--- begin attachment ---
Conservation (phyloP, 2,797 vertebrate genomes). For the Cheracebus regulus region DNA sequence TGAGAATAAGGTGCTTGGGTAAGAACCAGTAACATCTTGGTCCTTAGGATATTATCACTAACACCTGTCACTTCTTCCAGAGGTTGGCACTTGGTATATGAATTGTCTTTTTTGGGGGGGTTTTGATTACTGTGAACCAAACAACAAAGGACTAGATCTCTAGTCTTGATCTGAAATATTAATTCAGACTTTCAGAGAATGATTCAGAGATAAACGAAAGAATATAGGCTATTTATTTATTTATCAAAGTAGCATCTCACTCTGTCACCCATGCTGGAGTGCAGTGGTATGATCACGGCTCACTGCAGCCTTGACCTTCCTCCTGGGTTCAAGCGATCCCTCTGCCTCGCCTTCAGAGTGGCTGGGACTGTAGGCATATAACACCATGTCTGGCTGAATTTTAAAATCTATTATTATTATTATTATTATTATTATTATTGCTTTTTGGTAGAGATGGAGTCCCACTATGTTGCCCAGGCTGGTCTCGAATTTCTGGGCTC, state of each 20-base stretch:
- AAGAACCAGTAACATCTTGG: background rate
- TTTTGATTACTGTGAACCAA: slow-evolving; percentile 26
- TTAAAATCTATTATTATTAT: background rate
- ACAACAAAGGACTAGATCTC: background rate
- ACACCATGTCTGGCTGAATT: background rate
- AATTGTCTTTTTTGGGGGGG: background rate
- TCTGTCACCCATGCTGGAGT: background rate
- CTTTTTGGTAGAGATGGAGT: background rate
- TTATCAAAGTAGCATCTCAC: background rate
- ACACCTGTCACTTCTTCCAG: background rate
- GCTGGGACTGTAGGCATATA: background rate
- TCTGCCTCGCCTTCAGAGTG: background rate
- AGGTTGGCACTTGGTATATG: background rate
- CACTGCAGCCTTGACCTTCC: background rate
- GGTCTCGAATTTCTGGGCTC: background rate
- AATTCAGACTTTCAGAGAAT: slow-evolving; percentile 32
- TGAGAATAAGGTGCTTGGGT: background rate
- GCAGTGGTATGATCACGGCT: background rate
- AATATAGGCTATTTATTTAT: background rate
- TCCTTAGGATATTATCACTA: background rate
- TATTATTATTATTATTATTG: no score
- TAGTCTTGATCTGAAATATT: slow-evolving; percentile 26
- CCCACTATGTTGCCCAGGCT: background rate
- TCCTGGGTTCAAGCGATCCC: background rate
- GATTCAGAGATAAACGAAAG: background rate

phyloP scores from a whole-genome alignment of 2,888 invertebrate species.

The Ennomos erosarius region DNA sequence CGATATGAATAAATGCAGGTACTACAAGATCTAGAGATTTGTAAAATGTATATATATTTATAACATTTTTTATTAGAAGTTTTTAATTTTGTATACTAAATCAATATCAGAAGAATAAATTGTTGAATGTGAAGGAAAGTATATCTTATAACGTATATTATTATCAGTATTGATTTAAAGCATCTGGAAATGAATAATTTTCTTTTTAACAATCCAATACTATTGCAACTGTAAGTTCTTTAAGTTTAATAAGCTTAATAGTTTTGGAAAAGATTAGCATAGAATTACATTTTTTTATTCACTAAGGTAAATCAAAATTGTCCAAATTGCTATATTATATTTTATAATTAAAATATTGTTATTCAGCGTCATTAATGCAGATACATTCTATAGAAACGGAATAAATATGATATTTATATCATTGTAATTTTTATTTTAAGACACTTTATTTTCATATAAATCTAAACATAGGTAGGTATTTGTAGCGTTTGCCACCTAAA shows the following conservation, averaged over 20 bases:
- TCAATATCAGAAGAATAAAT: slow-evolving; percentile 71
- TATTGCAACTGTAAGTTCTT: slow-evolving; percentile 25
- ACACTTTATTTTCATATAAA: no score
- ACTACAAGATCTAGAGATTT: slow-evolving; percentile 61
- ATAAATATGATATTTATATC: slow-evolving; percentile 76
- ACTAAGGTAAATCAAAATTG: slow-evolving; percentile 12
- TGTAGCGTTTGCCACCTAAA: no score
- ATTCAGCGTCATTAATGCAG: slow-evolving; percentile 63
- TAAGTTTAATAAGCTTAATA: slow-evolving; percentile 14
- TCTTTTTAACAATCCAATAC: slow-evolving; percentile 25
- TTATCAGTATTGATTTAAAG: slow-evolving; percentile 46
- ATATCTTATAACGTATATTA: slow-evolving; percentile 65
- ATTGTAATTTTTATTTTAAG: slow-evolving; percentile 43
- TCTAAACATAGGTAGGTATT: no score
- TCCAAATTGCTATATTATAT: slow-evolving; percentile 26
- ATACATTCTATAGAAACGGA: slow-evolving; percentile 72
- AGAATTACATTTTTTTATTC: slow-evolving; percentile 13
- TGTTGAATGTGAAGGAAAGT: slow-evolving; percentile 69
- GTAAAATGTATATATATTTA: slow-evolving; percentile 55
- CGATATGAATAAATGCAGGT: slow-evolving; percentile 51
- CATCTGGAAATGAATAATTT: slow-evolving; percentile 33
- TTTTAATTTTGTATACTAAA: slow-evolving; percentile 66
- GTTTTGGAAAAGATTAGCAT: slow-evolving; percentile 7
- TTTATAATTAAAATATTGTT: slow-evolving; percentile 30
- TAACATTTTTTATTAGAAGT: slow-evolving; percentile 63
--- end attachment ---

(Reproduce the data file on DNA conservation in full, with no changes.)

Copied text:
Conservation (phyloP, 2,797 vertebrate genomes). For the Cheracebus regulus region DNA sequence TGAGAATAAGGTGCTTGGGTAAGAACCAGTAACATCTTGGTCCTTAGGATATTATCACTAACACCTGTCACTTCTTCCAGAGGTTGGCACTTGGTATATGAATTGTCTTTTTTGGGGGGGTTTTGATTACTGTGAACCAAACAACAAAGGACTAGATCTCTAGTCTTGATCTGAAATATTAATTCAGACTTTCAGAGAATGATTCAGAGATAAACGAAAGAATATAGGCTATTTATTTATTTATCAAAGTAGCATCTCACTCTGTCACCCATGCTGGAGTGCAGTGGTATGATCACGGCTCACTGCAGCCTTGACCTTCCTCCTGGGTTCAAGCGATCCCTCTGCCTCGCCTTCAGAGTGGCTGGGACTGTAGGCATATAACACCATGTCTGGCTGAATTTTAAAATCTATTATTATTATTATTATTATTATTATTATTGCTTTTTGGTAGAGATGGAGTCCCACTATGTTGCCCAGGCTGGTCTCGAATTTCTGGGCTC, state of each 20-base stretch:
- AAGAACCAGTAACATCTTGG: background rate
- TTTTGATTACTGTGAACCAA: slow-evolving; percentile 26
- TTAAAATCTATTATTATTAT: background rate
- ACAACAAAGGACTAGATCTC: background rate
- ACACCATGTCTGGCTGAATT: background rate
- AATTGTCTTTTTTGGGGGGG: background rate
- TCTGTCACCCATGCTGGAGT: background rate
- CTTTTTGGTAGAGATGGAGT: background rate
- TTATCAAAGTAGCATCTCAC: background rate
- ACACCTGTCACTTCTTCCAG: background rate
- GCTGGGACTGTAGGCATATA: background rate
- TCTGCCTCGCCTTCAGAGTG: background rate
- AGGTTGGCACTTGGTATATG: background rate
- CACTGCAGCCTTGACCTTCC: background rate
- GGTCTCGAATTTCTGGGCTC: background rate
- AATTCAGACTTTCAGAGAAT: slow-evolving; percentile 32
- TGAGAATAAGGTGCTTGGGT: background rate
- GCAGTGGTATGATCACGGCT: background rate
- AATATAGGCTATTTATTTAT: background rate
- TCCTTAGGATATTATCACTA: background rate
- TATTATTATTATTATTATTG: no score
- TAGTCTTGATCTGAAATATT: slow-evolving; percentile 26
- CCCACTATGTTGCCCAGGCT: background rate
- TCCTGGGTTCAAGCGATCCC: background rate
- GATTCAGAGATAAACGAAAG: background rate

phyloP scores from a whole-genome alignment of 2,888 invertebrate species.

The Ennomos erosarius region DNA sequence CGATATGAATAAATGCAGGTACTACAAGATCTAGAGATTTGTAAAATGTATATATATTTATAACATTTTTTATTAGAAGTTTTTAATTTTGTATACTAAATCAATATCAGAAGAATAAATTGTTGAATGTGAAGGAAAGTATATCTTATAACGTATATTATTATCAGTATTGATTTAAAGCATCTGGAAATGAATAATTTTCTTTTTAACAATCCAATACTATTGCAACTGTAAGTTCTTTAAGTTTAATAAGCTTAATAGTTTTGGAAAAGATTAGCATAGAATTACATTTTTTTATTCACTAAGGTAAATCAAAATTGTCCAAATTGCTATATTATATTTTATAATTAAAATATTGTTATTCAGCGTCATTAATGCAGATACATTCTATAGAAACGGAATAAATATGATATTTATATCATTGTAATTTTTATTTTAAGACACTTTATTTTCATATAAATCTAAACATAGGTAGGTATTTGTAGCGTTTGCCACCTAAA shows the following conservation, averaged over 20 bases:
- TCAATATCAGAAGAATAAAT: slow-evolving; percentile 71
- TATTGCAACTGTAAGTTCTT: slow-evolving; percentile 25
- ACACTTTATTTTCATATAAA: no score
- ACTACAAGATCTAGAGATTT: slow-evolving; percentile 61
- ATAAATATGATATTTATATC: slow-evolving; percentile 76
- ACTAAGGTAAATCAAAATTG: slow-evolving; percentile 12
- TGTAGCGTTTGCCACCTAAA: no score
- ATTCAGCGTCATTAATGCAG: slow-evolving; percentile 63
- TAAGTTTAATAAGCTTAATA: slow-evolving; percentile 14
- TCTTTTTAACAATCCAATAC: slow-evolving; percentile 25
- TTATCAGTATTGATTTAAAG: slow-evolving; percentile 46
- ATATCTTATAACGTATATTA: slow-evolving; percentile 65
- ATTGTAATTTTTATTTTAAG: slow-evolving; percentile 43
- TCTAAACATAGGTAGGTATT: no score
- TCCAAATTGCTATATTATAT: slow-evolving; percentile 26
- ATACATTCTATAGAAACGGA: slow-evolving; percentile 72
- AGAATTACATTTTTTTATTC: slow-evolving; percentile 13
- TGTTGAATGTGAAGGAAAGT: slow-evolving; percentile 69
- GTAAAATGTATATATATTTA: slow-evolving; percentile 55
- CGATATGAATAAATGCAGGT: slow-evolving; percentile 51
- CATCTGGAAATGAATAATTT: slow-evolving; percentile 33
- TTTTAATTTTGTATACTAAA: slow-evolving; percentile 66
- GTTTTGGAAAAGATTAGCAT: slow-evolving; percentile 7
- TTTATAATTAAAATATTGTT: slow-evolving; percentile 30
- TAACATTTTTTATTAGAAGT: slow-evolving; percentile 63